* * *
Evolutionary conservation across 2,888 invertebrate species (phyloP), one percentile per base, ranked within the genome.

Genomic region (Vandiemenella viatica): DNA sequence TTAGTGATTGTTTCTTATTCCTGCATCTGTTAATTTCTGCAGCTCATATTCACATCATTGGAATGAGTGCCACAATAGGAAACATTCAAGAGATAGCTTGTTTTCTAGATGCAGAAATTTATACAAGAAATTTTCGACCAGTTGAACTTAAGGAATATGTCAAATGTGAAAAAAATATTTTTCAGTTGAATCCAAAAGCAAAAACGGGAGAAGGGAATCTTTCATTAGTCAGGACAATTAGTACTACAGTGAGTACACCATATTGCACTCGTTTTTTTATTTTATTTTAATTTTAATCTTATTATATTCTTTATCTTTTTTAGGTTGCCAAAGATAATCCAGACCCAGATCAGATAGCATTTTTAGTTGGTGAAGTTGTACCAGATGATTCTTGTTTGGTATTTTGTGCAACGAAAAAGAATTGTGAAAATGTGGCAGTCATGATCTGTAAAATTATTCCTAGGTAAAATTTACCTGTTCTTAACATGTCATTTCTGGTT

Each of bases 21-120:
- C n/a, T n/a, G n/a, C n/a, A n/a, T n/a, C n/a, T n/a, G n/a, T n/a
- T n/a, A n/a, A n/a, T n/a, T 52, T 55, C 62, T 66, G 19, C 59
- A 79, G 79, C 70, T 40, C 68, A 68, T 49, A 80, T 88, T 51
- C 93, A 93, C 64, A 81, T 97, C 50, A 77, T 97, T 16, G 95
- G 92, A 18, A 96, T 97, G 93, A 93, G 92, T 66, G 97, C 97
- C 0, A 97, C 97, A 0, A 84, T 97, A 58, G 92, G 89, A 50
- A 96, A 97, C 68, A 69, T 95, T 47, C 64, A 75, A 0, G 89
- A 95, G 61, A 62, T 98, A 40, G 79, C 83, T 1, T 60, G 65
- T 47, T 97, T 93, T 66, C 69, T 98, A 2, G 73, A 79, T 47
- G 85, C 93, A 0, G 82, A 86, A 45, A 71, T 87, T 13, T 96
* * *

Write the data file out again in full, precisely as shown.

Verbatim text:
Evolutionary conservation across 2,888 invertebrate species (phyloP), one percentile per base, ranked within the genome.

Genomic region (Vandiemenella viatica): DNA sequence TTAGTGATTGTTTCTTATTCCTGCATCTGTTAATTTCTGCAGCTCATATTCACATCATTGGAATGAGTGCCACAATAGGAAACATTCAAGAGATAGCTTGTTTTCTAGATGCAGAAATTTATACAAGAAATTTTCGACCAGTTGAACTTAAGGAATATGTCAAATGTGAAAAAAATATTTTTCAGTTGAATCCAAAAGCAAAAACGGGAGAAGGGAATCTTTCATTAGTCAGGACAATTAGTACTACAGTGAGTACACCATATTGCACTCGTTTTTTTATTTTATTTTAATTTTAATCTTATTATATTCTTTATCTTTTTTAGGTTGCCAAAGATAATCCAGACCCAGATCAGATAGCATTTTTAGTTGGTGAAGTTGTACCAGATGATTCTTGTTTGGTATTTTGTGCAACGAAAAAGAATTGTGAAAATGTGGCAGTCATGATCTGTAAAATTATTCCTAGGTAAAATTTACCTGTTCTTAACATGTCATTTCTGGTT

Each of bases 21-120:
- C n/a, T n/a, G n/a, C n/a, A n/a, T n/a, C n/a, T n/a, G n/a, T n/a
- T n/a, A n/a, A n/a, T n/a, T 52, T 55, C 62, T 66, G 19, C 59
- A 79, G 79, C 70, T 40, C 68, A 68, T 49, A 80, T 88, T 51
- C 93, A 93, C 64, A 81, T 97, C 50, A 77, T 97, T 16, G 95
- G 92, A 18, A 96, T 97, G 93, A 93, G 92, T 66, G 97, C 97
- C 0, A 97, C 97, A 0, A 84, T 97, A 58, G 92, G 89, A 50
- A 96, A 97, C 68, A 69, T 95, T 47, C 64, A 75, A 0, G 89
- A 95, G 61, A 62, T 98, A 40, G 79, C 83, T 1, T 60, G 65
- T 47, T 97, T 93, T 66, C 69, T 98, A 2, G 73, A 79, T 47
- G 85, C 93, A 0, G 82, A 86, A 45, A 71, T 87, T 13, T 96